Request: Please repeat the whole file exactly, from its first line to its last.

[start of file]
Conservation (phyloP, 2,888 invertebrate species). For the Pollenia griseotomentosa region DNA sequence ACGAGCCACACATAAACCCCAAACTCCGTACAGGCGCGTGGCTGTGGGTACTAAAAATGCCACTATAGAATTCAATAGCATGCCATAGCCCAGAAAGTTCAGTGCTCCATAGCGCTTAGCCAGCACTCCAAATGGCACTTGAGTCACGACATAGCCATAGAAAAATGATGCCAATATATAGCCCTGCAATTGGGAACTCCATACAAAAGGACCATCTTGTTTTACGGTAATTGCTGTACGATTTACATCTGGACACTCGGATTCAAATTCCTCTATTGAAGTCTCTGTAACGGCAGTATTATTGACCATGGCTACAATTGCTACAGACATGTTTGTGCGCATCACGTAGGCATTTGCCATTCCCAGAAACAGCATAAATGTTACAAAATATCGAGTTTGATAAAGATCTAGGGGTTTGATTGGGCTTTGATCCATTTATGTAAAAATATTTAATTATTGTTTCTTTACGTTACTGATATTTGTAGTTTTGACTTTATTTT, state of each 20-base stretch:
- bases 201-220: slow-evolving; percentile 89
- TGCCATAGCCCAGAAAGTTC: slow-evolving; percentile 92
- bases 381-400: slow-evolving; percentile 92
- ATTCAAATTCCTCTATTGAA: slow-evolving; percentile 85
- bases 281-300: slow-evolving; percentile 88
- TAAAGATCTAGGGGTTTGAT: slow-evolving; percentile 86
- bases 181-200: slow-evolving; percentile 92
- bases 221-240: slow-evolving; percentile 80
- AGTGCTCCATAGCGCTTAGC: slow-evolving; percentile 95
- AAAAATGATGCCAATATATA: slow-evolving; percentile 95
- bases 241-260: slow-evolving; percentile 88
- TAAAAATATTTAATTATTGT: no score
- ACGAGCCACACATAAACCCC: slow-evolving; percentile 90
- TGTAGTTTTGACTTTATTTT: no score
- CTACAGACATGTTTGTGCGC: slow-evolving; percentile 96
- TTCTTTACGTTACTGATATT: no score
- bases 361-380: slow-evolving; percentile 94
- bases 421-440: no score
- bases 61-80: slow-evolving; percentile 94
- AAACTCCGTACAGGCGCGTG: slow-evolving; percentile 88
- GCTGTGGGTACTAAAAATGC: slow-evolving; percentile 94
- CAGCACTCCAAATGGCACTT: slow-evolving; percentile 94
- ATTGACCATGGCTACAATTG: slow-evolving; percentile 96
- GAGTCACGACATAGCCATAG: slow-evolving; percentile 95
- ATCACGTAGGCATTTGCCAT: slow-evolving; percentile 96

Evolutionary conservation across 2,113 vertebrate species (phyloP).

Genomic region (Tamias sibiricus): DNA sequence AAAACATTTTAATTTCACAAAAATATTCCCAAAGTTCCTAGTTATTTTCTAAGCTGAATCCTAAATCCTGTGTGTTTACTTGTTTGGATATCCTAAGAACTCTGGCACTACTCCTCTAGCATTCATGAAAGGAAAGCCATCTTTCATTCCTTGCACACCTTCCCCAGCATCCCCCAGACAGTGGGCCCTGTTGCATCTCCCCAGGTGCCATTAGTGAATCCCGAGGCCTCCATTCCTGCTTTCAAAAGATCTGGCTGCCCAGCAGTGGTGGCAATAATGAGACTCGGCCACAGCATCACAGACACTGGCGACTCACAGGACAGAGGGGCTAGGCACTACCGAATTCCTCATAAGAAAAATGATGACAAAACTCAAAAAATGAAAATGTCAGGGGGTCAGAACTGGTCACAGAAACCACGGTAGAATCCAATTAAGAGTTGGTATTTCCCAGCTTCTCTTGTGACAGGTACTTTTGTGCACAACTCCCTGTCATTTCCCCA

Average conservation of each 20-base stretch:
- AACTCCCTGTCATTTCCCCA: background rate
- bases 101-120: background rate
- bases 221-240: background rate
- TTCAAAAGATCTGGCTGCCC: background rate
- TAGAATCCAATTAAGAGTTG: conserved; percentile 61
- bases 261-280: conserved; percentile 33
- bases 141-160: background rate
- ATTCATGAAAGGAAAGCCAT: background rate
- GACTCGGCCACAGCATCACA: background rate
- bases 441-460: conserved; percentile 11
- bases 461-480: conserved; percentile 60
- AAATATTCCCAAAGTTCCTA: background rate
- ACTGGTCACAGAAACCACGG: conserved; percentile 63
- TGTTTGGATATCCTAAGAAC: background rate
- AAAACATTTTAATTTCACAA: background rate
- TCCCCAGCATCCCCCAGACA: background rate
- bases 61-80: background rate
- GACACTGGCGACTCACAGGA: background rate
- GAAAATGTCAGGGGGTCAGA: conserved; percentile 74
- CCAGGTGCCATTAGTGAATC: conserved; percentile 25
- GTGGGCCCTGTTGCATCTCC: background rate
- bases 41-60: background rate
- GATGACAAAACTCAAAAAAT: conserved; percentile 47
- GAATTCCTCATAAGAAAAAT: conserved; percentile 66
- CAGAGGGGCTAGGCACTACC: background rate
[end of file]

Conservation (phyloP, 2,888 invertebrate species). For the Pollenia griseotomentosa region DNA sequence ACGAGCCACACATAAACCCCAAACTCCGTACAGGCGCGTGGCTGTGGGTACTAAAAATGCCACTATAGAATTCAATAGCATGCCATAGCCCAGAAAGTTCAGTGCTCCATAGCGCTTAGCCAGCACTCCAAATGGCACTTGAGTCACGACATAGCCATAGAAAAATGATGCCAATATATAGCCCTGCAATTGGGAACTCCATACAAAAGGACCATCTTGTTTTACGGTAATTGCTGTACGATTTACATCTGGACACTCGGATTCAAATTCCTCTATTGAAGTCTCTGTAACGGCAGTATTATTGACCATGGCTACAATTGCTACAGACATGTTTGTGCGCATCACGTAGGCATTTGCCATTCCCAGAAACAGCATAAATGTTACAAAATATCGAGTTTGATAAAGATCTAGGGGTTTGATTGGGCTTTGATCCATTTATGTAAAAATATTTAATTATTGTTTCTTTACGTTACTGATATTTGTAGTTTTGACTTTATTTT, state of each 20-base stretch:
- bases 201-220: slow-evolving; percentile 89
- TGCCATAGCCCAGAAAGTTC: slow-evolving; percentile 92
- bases 381-400: slow-evolving; percentile 92
- ATTCAAATTCCTCTATTGAA: slow-evolving; percentile 85
- bases 281-300: slow-evolving; percentile 88
- TAAAGATCTAGGGGTTTGAT: slow-evolving; percentile 86
- bases 181-200: slow-evolving; percentile 92
- bases 221-240: slow-evolving; percentile 80
- AGTGCTCCATAGCGCTTAGC: slow-evolving; percentile 95
- AAAAATGATGCCAATATATA: slow-evolving; percentile 95
- bases 241-260: slow-evolving; percentile 88
- TAAAAATATTTAATTATTGT: no score
- ACGAGCCACACATAAACCCC: slow-evolving; percentile 90
- TGTAGTTTTGACTTTATTTT: no score
- CTACAGACATGTTTGTGCGC: slow-evolving; percentile 96
- TTCTTTACGTTACTGATATT: no score
- bases 361-380: slow-evolving; percentile 94
- bases 421-440: no score
- bases 61-80: slow-evolving; percentile 94
- AAACTCCGTACAGGCGCGTG: slow-evolving; percentile 88
- GCTGTGGGTACTAAAAATGC: slow-evolving; percentile 94
- CAGCACTCCAAATGGCACTT: slow-evolving; percentile 94
- ATTGACCATGGCTACAATTG: slow-evolving; percentile 96
- GAGTCACGACATAGCCATAG: slow-evolving; percentile 95
- ATCACGTAGGCATTTGCCAT: slow-evolving; percentile 96

Evolutionary conservation across 2,113 vertebrate species (phyloP).

Genomic region (Tamias sibiricus): DNA sequence AAAACATTTTAATTTCACAAAAATATTCCCAAAGTTCCTAGTTATTTTCTAAGCTGAATCCTAAATCCTGTGTGTTTACTTGTTTGGATATCCTAAGAACTCTGGCACTACTCCTCTAGCATTCATGAAAGGAAAGCCATCTTTCATTCCTTGCACACCTTCCCCAGCATCCCCCAGACAGTGGGCCCTGTTGCATCTCCCCAGGTGCCATTAGTGAATCCCGAGGCCTCCATTCCTGCTTTCAAAAGATCTGGCTGCCCAGCAGTGGTGGCAATAATGAGACTCGGCCACAGCATCACAGACACTGGCGACTCACAGGACAGAGGGGCTAGGCACTACCGAATTCCTCATAAGAAAAATGATGACAAAACTCAAAAAATGAAAATGTCAGGGGGTCAGAACTGGTCACAGAAACCACGGTAGAATCCAATTAAGAGTTGGTATTTCCCAGCTTCTCTTGTGACAGGTACTTTTGTGCACAACTCCCTGTCATTTCCCCA

Average conservation of each 20-base stretch:
- AACTCCCTGTCATTTCCCCA: background rate
- bases 101-120: background rate
- bases 221-240: background rate
- TTCAAAAGATCTGGCTGCCC: background rate
- TAGAATCCAATTAAGAGTTG: conserved; percentile 61
- bases 261-280: conserved; percentile 33
- bases 141-160: background rate
- ATTCATGAAAGGAAAGCCAT: background rate
- GACTCGGCCACAGCATCACA: background rate
- bases 441-460: conserved; percentile 11
- bases 461-480: conserved; percentile 60
- AAATATTCCCAAAGTTCCTA: background rate
- ACTGGTCACAGAAACCACGG: conserved; percentile 63
- TGTTTGGATATCCTAAGAAC: background rate
- AAAACATTTTAATTTCACAA: background rate
- TCCCCAGCATCCCCCAGACA: background rate
- bases 61-80: background rate
- GACACTGGCGACTCACAGGA: background rate
- GAAAATGTCAGGGGGTCAGA: conserved; percentile 74
- CCAGGTGCCATTAGTGAATC: conserved; percentile 25
- GTGGGCCCTGTTGCATCTCC: background rate
- bases 41-60: background rate
- GATGACAAAACTCAAAAAAT: conserved; percentile 47
- GAATTCCTCATAAGAAAAAT: conserved; percentile 66
- CAGAGGGGCTAGGCACTACC: background rate